Once saturated, it fit in just fine.

Here’s the left-front panel. Why do I fear that – when I get the lace up over the vehicle’s “eyes” – I will have become some sort of van seamstress, forever building art cars and my latest model will be a laughingstock because it resembles a massive burkha. (shudder)

I laid out the panels on the lawn to dry – then when they were partway there, I pulled them up to the deck railing.

Here’s what that looked like just beforehand.

And here’s what you get when you dye without gloves on.

Observation deck, ho!

I’ve been running around like a madman the past week. I looked at my first post on this project – it was less than three weeks ago. I’m going to have completed an entire vehicle mutation within a single month. It’s a blur of hardware store runs, power tools and raw material.

Fencing worried me the worst. If there’s to be a cloud deck, I need something to keep the happy people from plunging off of it.

A contractor promised to drop off some recycled fence railing, gratis – and then he welched.

Fresh metal was going to cost at least $300 (yes, as a matter of fact, we are on a budget.) so that wouldn’t work.

So I dropped an ad into FreeCycle:

need about 35 linear feet of scrapped metal railings, the sort you see
on balconies, etc.

It can be rusted, bent or painted funky, but it must be at least 36″
high, with a top rail of at least 1″ thickness (round or square).

I will happily pick it up, and even help you clean up around it if it’s
buried among your construction debris.

Don’t own it, but know where I can get it? Let me know! I need this for
an art car I”m building – need to secure this in next 2 weeks! Thanks!

And lo and behold I got a call the next day. From a Burner.

Having just given birth a few months ago, she was resigned to skipping the Burn this year. But she had a whole slew of steel security bars that she just had taken off a building she’s renovating – and offered them up for free.

I cajoled the kids into helping scrub the crapola off of them

Next I’ll be bolting them together. They’ll be perfect. You’ll see …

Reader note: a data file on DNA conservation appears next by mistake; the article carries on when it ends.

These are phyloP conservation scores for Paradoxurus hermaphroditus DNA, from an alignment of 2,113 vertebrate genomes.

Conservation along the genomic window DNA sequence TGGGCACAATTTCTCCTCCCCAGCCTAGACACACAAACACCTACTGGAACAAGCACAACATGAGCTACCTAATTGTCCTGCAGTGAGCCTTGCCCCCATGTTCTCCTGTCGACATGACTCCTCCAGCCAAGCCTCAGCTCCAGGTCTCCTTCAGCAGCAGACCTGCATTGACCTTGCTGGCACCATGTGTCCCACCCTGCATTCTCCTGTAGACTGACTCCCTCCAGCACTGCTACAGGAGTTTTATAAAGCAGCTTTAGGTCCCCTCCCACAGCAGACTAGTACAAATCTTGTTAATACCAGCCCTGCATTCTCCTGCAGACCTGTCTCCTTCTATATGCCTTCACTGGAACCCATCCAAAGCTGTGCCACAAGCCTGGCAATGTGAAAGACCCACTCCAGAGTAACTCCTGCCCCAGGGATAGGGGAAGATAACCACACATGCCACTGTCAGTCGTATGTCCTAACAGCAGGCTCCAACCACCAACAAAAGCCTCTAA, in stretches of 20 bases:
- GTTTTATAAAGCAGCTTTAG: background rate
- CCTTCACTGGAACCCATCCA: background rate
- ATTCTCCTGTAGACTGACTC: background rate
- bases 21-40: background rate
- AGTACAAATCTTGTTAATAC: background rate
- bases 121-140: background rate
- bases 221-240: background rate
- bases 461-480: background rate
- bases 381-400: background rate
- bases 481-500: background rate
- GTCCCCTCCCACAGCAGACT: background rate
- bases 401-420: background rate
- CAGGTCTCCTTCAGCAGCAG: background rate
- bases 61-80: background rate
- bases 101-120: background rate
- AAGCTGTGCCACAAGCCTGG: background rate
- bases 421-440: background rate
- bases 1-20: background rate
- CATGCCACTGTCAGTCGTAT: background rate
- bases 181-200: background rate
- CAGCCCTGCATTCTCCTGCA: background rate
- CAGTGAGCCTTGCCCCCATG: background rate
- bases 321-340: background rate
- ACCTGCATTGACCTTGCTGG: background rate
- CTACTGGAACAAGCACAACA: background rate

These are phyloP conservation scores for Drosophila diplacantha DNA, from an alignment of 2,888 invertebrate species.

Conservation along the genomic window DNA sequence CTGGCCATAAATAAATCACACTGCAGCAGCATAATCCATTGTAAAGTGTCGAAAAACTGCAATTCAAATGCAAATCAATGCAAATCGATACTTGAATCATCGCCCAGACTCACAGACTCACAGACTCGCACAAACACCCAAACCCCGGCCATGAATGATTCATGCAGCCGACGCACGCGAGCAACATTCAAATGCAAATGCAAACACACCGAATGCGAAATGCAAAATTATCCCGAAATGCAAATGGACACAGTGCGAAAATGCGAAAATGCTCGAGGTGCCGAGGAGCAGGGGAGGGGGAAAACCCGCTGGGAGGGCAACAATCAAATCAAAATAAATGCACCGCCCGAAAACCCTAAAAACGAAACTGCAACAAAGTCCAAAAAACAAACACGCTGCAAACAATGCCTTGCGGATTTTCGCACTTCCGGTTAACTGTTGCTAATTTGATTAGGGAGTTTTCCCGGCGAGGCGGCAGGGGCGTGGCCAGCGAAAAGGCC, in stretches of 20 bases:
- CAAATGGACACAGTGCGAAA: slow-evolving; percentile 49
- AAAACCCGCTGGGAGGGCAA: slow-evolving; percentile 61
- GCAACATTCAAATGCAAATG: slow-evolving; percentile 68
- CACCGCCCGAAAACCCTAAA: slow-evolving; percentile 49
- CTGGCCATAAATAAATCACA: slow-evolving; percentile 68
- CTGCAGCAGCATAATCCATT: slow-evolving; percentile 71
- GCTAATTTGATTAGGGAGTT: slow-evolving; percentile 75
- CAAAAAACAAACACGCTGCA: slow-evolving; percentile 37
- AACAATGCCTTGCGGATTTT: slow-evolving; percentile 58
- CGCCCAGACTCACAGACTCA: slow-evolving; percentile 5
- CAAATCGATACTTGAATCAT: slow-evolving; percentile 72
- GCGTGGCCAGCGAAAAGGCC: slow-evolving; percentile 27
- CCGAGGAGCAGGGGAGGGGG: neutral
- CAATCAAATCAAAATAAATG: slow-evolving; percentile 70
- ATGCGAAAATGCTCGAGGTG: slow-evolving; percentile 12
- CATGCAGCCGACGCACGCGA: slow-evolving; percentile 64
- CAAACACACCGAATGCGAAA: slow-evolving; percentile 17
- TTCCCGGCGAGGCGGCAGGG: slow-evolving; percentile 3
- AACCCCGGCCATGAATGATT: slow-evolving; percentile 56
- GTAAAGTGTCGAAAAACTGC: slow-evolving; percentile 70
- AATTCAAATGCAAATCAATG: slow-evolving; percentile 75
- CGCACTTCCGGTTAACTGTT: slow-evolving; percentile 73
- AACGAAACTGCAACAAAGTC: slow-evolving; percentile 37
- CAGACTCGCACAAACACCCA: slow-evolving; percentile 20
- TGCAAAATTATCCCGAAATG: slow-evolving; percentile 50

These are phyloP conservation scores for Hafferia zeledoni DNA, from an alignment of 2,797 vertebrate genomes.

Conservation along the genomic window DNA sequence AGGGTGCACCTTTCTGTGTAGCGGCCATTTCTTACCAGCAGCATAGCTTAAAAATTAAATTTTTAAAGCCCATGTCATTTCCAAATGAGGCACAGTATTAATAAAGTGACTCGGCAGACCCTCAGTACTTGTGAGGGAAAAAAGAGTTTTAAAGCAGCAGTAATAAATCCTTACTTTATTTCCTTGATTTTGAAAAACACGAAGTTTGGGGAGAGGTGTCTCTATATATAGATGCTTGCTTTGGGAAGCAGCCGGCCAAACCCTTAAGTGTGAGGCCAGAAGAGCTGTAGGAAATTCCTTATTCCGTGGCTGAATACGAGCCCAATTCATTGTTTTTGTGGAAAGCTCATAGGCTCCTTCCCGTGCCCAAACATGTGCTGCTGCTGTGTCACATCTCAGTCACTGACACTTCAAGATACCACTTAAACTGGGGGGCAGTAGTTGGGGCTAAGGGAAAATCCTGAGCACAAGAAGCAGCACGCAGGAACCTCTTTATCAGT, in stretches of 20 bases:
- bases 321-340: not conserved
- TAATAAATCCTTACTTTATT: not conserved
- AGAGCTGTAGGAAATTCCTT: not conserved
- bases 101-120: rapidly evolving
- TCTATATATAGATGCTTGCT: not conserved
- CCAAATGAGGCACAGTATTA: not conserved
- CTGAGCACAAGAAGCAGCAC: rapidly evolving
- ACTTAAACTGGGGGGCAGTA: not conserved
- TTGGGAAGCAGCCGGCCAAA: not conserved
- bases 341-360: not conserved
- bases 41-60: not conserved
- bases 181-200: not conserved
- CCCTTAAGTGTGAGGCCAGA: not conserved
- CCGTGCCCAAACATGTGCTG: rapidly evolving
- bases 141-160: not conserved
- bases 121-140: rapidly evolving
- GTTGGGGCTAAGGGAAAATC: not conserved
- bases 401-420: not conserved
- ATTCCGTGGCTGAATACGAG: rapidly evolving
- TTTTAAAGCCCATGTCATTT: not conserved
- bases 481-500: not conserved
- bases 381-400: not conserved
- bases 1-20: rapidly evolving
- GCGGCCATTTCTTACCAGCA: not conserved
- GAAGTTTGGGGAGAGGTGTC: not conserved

Connecting the dots

Once I re-hung all the profiles, I realized (yet again) that I am a complete idiot.

The saying goes “measure twice, cut once” but it does NOT say “measure three times, taking into account three-dimensional design, the fact that you’re not on level ground and that you’re a complete numbskull, cut once.”

I had failed to take into consideration the … aw, hell, I won’t bore you with the details. Anyway, the top-line `1x4s were misaligned by a good 4.5 inches.

Suffice to say, I trimmed the tops of the front profiles on both sides to bring them into line with the rear profiles, then kludged together the 1x4s – the whole line will be hidden somewhat by the cloud shapes that we’re attaching later to the top of the piano lid, so all’s well … Continue reading Connecting the dots

How to turn a 1985 Ford into a double-faced player piano

Start with a video visualization (click to see animation, courtesy of David, our architect)

This looks about the furthest thing possible from the double-faced god, Janus, much less a double-faced upright piano. But we gotta start somewhere.

The loose-pin hinges make re-mounting the plywood as easy as 1 … 2 …

… 3 …

Continue reading How to turn a 1985 Ford into a double-faced player piano

Building JANUS – roughing out the profile

David Hoffman’s architecture for JANUS is based on my design and his experience as a Hollywood scenic designer.

I originally planned to monkey together some kind of framework from metal tubing – I had a couple of old Ikea deck-rocking-chair frames out of swoopy-looking 5/8-inch steel and had planned to (somehow) hang them from tubing bolted to the roof rack. But David came up with something far better – a lightweight, somewhat rigid framework of 2x4s, 1x6es and 4×8-foot sheets of half-inch plywood.

The first order of business after bolting the major framing to XyloVan’s burly roof rack was to cut the plywood’s edges to fit the contours of a 1985 Ford ClubWagon XLT.

We set the sheets up on blocks beside the van, leveled them, then drew the van profile with a stick – one end of which traced the shape of the sheet metal, the other end of which held a Sharpie that drew the shape onto the wood.

Then David and John installed loose-pin hinges, which we’re using so the plywood profiles can be mounted and unmounted easily.

This involved quite a bit of finagling with the jigsaw, as we shifted the panels up/down/left/right to bring them into line with the vehicle and the ground.

This is the right-rear corner, where we’ve cut and installed two plywood sheets. They’re on hinges so, they swing a bit, but we’ll get that sorted out.

The mounting point for Right 2 gave David and me pause ,,,

We had to mount it to the doorjamb – which is about 1.5 inches wide – so that both the passenger front door and the big sliding door (with xylophone keyboard #3 mounted on it – open and shut smoothly. Once we cut down the hinges a bit, removed one of the circular door gongs and trimmed the profile about six times, that panel fits perfectly, and both doors operate smoothly.

Here’s the finished product.

Next – cutting out the profiles’ outer shapes.

Roughing out the framework – the right way

We roughed out the major framing today that will turn XyloVan into JANUS, the Celestial Player Piano.

My excellent son, Biomass worked tirelessly with me all day, regaling me with jokes and generally kicking ass on every little task.

Here, he’s disassembling the 1×6 framework that Alan and Dave roughed out yesterday, to make way for the same structure made of 2x4s … Continue reading Roughing out the framework – the right way